[Skip to Navigation]
Views 4,532
Citations 0
October 4, 2021

What the Aducanumab Approval Reveals About Alzheimer Disease Research

Author Affiliations
  • 1Taub Institute for Research on Alzheimer’s Disease and the Aging Brain, Department of Neurology, Columbia University Irving Medical Center, New York, New York
  • 2Department of Epidemiology and Biostatistics, University of California, San Francisco
JAMA Neurol. Published online October 4, 2021. doi:10.1001/jamaneurol.2021.3404

The US Food and Drug Administration (FDA) recently provided accelerated approval for aducanumab to treat Alzheimer disease (AD). The decision was controversial within and outside the FDA because of inadequate evidence of medication efficacy. The Peripheral and Central Nervous System Drugs Advisory Committee voted against recommendation of aducanumab and several committee members resigned after approval. FDA approval was based on trials that were not inclusive of the people who bear a disproportionate burden of disease.1 Only 0.6% (ie, 19 individuals) of participants identified as Black, 3% as Hispanic, 0.03% (1 person) as American Indian or Alaska Native, and 0.03% as Native Hawaiian or Pacific Islander. Of the 9% identified as Asian, 94% were recruited in Asia.2 Older Black adults are estimated to have AD incidence up to double the rates in older White people. Despite this, Biogen reported that only 6 Black people were randomized to the treatment dose approved by the FDA.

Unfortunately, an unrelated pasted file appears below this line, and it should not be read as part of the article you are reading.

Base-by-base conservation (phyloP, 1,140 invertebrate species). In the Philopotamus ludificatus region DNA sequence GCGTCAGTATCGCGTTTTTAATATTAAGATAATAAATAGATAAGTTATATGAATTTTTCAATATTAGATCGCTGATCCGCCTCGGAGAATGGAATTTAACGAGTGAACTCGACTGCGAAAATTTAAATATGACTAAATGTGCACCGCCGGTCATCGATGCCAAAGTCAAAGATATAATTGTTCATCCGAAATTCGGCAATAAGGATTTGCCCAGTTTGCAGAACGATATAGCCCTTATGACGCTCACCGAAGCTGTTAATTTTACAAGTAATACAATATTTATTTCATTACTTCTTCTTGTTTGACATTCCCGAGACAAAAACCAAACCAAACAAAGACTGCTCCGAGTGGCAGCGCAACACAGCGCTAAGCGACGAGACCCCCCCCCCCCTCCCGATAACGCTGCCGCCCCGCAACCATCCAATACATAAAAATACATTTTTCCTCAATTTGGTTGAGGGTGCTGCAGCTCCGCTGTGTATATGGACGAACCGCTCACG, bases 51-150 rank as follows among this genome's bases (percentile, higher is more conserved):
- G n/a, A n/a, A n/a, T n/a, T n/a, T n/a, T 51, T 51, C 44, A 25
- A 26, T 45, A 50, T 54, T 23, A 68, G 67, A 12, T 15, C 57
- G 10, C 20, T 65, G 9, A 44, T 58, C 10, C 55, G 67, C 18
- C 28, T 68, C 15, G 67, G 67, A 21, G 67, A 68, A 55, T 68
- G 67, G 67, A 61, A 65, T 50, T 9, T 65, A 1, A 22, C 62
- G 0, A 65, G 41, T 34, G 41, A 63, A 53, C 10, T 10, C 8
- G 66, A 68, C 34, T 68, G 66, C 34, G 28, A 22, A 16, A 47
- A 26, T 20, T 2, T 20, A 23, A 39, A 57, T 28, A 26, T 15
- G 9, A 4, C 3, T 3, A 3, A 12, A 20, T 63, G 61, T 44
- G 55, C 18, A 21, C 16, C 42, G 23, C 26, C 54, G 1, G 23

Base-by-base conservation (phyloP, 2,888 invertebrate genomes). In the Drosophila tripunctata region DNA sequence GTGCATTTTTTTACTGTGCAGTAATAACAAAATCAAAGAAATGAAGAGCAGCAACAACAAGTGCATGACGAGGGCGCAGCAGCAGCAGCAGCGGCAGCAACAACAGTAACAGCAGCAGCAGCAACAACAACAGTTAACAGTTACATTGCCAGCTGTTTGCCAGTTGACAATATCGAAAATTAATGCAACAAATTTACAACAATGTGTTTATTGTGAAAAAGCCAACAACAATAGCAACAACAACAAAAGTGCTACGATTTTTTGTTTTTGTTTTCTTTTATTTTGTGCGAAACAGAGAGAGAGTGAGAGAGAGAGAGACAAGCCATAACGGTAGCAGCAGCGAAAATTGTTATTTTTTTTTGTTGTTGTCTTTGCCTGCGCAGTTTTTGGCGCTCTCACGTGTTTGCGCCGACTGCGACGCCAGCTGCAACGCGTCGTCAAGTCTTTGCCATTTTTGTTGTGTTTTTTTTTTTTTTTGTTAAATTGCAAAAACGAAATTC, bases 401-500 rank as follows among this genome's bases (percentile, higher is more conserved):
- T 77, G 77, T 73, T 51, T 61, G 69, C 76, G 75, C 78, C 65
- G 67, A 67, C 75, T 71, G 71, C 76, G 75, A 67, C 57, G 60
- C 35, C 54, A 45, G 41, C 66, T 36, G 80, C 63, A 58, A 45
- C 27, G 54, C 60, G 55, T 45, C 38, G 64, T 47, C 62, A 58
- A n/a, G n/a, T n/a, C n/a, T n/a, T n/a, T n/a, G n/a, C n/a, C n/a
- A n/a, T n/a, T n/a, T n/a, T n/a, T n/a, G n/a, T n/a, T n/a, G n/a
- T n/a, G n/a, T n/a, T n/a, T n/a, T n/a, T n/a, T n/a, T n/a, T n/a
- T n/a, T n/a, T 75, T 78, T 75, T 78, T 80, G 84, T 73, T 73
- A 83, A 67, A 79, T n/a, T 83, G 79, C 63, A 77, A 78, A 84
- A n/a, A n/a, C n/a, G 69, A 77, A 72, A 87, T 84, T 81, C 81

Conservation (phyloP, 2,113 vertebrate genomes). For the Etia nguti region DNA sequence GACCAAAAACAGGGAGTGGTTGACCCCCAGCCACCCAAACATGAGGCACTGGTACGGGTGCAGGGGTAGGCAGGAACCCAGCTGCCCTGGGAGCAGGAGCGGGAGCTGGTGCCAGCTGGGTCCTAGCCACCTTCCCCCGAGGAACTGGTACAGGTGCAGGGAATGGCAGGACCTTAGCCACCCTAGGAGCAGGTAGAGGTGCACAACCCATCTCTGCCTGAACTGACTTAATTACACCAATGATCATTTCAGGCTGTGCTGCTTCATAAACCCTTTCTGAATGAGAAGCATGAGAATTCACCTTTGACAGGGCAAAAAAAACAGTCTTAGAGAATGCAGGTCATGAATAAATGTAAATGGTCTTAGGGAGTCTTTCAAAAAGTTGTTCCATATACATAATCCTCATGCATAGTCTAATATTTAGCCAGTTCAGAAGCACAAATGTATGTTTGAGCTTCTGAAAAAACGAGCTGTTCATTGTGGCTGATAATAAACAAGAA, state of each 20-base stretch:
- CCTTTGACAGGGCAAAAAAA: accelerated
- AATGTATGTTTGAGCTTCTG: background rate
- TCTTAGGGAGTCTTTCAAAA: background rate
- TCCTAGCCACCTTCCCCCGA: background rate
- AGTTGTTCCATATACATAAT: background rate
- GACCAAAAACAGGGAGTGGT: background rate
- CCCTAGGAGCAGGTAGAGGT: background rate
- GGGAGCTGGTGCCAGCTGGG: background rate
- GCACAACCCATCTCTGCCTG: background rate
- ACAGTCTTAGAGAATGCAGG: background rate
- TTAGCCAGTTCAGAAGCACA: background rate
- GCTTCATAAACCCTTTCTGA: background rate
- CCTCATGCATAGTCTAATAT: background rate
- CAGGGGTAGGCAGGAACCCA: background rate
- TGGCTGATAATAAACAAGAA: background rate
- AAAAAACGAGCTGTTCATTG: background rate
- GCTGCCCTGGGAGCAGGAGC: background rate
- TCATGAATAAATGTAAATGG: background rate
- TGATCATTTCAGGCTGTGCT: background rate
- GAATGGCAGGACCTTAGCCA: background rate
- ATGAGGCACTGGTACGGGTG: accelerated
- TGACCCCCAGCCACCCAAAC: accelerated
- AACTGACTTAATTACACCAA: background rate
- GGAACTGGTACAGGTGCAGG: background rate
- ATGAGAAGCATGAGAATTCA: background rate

Limit 200 characters
Limit 25 characters
Conflicts of Interest Disclosure

Identify all potential conflicts of interest that might be relevant to your comment.

Conflicts of interest comprise financial interests, activities, and relationships within the past 3 years including but not limited to employment, affiliation, grants or funding, consultancies, honoraria or payment, speaker's bureaus, stock ownership or options, expert testimony, royalties, donation of medical equipment, or patents planned, pending, or issued.

Err on the side of full disclosure.

If you have no conflicts of interest, check "No potential conflicts of interest" in the box below. The information will be posted with your response.

Not all submitted comments are published. Please see our commenting policy for details.

Limit 140 characters
Limit 3600 characters or approximately 600 words
    1 Comment for this article
    Early Diagnosis
    Paul Nelson, MS, MD | Family Health Care, PC retired
    Not to mention, that there is no early screening test that exists to accurately predict the eventual occurrence of advanced Senile Dementia. However, Parkinson's Law accurately predicts the cost of this therapy.